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CHAPTER VIII.

WITH PRIMITIUS, THE PRESBYTER.

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HE venerable presbyter laid his hand fami

liarly on the young man's shoulder and conducted him into a smaller, but much more elegantly finished, apartment. It contained no graves, save an arched tomb which had never been used; at one side was a shelf for lamps. The whole surface of the wall was covered with hard white stucco, which was divided into panels by bands and borders of brilliant red and blue, as shown in the cut on next page. The vaulted ceiling was similarly divided. The angles were filled in with elegant floral designs, and the panels with Biblical and symbolical paintings, which Primitius began now to explain.

“Thou seest, my son," he said, “that central group above the arch. That represents the Good Shepherd who gave His life for the sheep. Thou perceivest He bears the lost sheep upon His shoulders, and gently leads those which follow Him. Even so, all we, like sheep, have gone astray, but the blessed Saviour seeks the erring, and brings them into the safe and true foll.

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Thou seest to the left the figure between the two lions. That is Daniel in the lion's den; and to the right are the three Hebrews in the fiery furnace. These, my son, are symbols of the Church of Christ, amid the wild beasts and the fires of persecutions. But she shall be delivered unhurt; she shall come forth unscathed. In the ceiling you will observe praying figures between lambs, the emblems of the Church, the Bride which is the Lamb's wife, perpetually engaged in adoration and prayer.” · The youth was deeply impressed, and almost awed, to see the silvery-haired old man, a refugee from persecution, in these subterranean crypts, with the full assurance of faith, confronting all the power of the persecuting despot of the world, and predicting the triumph of that oppressed Church which was compelled to seek safety in those dens and caves of the earth.

The good old man then sought to impart the great truths of our holy religion to his new catechumen, and to implant in his soul the same germs of lofty faith that flourished in his own. With this object he led him through the long corridors and chambers of the vast encampment of death-a sort of whispering gallery of the past, eloquent with the expression of the faith and hope of the silent sleepers in their narrow cells.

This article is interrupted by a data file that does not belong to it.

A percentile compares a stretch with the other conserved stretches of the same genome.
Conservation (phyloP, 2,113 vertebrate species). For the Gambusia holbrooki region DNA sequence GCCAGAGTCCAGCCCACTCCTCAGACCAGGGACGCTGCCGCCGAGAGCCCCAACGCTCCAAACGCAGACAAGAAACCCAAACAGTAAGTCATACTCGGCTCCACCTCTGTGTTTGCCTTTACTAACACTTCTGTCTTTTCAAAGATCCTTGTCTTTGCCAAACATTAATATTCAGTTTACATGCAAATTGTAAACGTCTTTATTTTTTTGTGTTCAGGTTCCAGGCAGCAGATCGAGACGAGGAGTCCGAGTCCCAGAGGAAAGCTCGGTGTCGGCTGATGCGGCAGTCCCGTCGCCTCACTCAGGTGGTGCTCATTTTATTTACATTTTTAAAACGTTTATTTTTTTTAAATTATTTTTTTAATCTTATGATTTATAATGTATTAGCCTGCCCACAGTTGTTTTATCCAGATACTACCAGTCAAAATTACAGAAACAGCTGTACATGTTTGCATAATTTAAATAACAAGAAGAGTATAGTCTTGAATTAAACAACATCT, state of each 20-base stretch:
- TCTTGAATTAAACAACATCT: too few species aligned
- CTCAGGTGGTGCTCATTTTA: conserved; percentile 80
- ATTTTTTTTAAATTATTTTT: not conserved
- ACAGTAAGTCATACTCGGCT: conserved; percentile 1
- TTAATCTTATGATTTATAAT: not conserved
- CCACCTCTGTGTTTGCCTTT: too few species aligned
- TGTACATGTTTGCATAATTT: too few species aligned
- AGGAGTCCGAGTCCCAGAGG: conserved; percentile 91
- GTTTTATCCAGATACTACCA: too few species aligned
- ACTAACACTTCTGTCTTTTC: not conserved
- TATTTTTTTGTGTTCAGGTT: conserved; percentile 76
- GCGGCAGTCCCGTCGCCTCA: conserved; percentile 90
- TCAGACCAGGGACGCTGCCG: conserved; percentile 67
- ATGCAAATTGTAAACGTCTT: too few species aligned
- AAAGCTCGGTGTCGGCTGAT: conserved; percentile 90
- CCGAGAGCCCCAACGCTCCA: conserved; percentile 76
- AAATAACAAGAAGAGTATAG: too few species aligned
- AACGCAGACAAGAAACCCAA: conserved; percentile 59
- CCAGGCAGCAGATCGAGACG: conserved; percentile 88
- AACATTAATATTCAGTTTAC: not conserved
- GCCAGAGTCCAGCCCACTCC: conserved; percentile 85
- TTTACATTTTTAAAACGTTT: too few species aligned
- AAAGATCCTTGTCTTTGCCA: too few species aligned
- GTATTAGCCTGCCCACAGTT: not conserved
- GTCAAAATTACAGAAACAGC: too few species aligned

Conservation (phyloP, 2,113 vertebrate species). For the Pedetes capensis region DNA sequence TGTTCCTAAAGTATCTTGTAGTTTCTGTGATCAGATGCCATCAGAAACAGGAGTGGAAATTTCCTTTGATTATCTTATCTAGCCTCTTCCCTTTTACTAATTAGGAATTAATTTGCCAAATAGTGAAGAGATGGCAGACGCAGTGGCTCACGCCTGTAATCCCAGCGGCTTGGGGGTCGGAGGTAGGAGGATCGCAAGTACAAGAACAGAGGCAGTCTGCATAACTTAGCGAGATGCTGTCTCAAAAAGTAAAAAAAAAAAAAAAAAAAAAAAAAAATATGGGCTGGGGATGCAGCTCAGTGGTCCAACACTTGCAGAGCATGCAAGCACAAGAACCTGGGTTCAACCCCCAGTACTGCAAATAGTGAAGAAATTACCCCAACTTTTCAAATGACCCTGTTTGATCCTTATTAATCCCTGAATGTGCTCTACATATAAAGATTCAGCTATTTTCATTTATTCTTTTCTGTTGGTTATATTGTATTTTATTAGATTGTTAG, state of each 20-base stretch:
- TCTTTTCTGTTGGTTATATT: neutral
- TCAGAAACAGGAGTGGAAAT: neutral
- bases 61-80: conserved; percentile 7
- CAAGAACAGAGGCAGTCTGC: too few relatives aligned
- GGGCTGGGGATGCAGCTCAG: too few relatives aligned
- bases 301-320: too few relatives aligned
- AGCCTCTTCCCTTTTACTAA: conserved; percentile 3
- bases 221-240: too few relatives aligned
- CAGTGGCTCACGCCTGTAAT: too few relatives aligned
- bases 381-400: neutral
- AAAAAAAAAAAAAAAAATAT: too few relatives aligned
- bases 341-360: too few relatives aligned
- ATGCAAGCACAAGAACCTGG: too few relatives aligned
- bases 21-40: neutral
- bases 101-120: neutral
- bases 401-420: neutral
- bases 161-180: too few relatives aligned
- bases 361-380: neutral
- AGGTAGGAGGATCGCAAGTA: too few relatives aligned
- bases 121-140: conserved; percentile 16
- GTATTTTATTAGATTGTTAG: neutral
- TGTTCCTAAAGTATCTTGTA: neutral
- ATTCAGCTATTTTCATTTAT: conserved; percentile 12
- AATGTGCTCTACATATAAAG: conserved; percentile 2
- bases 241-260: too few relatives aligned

"Listen, my son," said Primitius, “to the testimony of the dead in Christ, and of the martyrs for the truth,” and pausing from time to time before some inscribed or painted slab, he jointed out the lofty hopes which sustained their souls in the very presence of death.

“ Here,” he said, entering again the chamber he had first left, “is the sepulchre of my own beloved wife. When depressed and lonely, I come hither and derive strength and consolation by reading the words which she requested, with her dying breath, should be written on her tonıb,” and with deep emotion he traced with his finger the inscription :-*

PARCITE VOS LACRIMIS DVLCIS CVM CONIVGE NATAE

VIVENTEMQVE DEO CREDITE FLERE NEFAS. “Refrain from tears, my sweet children and husband, and believe that it is forbidden to weep for one who lives in God.”

“And here,” he went on, “is the tomb of our little child," and Isidorus read with softened spirit the words :

AGNELLVS DEI— PARVM STETIT APVD NOS ET

PRAECESSIT NOS IN PACE.

“God's little lamb- he stayed but a short time with us, and went before us in peace.”

“And here,” said Primitius, “is the couch of

* The following, except the last one, are all authentic inscriptions from the Catacombs, selected from many hundreds, translated by the writer in his volume on this subject.

our eldest daughter," and he read, with caressing tones, her epitaph :

ANIMA DVLCIS INNOCVA SAPIENS ET PVLCIIRA

NON MORTVA SED DATA SOMNO. “A sweet spirit, guileless, wise, beautiful. She is not dead but sleepeth.”

“This is certainly very different,” said Isidorus, “from two epitaphs I read to-day upon the pagan tombs on the Appian Way. They ran thus :

DECIPIMVR VOTIS ET TEMPORE FALLIMVR ET MORS

DERIDET CVRAS ANXIA VITA NIHIL. "We are deceived by our vows, misled by time, and death derides our cares ; anxious life is naught.”

INFANTI DVLCISSIMO QVEM DEI IRATI AETERNO

SOMNO DEDERVNT. “ To a very sweet child, whom the angry gods gave to eternal sleep."

“ Yes,” said Primitius, "nothing can sustain the soul in the presence of death, but such faith as that of my friend Eutuchius, who sleeps here;” and he read the lofty line

IN CHRISTVM CREDENS PREMIA LVCIS HABET.

Believing in Christ, he has the rewards of the light (of heaven)."

“Similar are these also," and he pointed to the following ill-written, but sublime, epitaphs, which Isidorus slowly spelled out :

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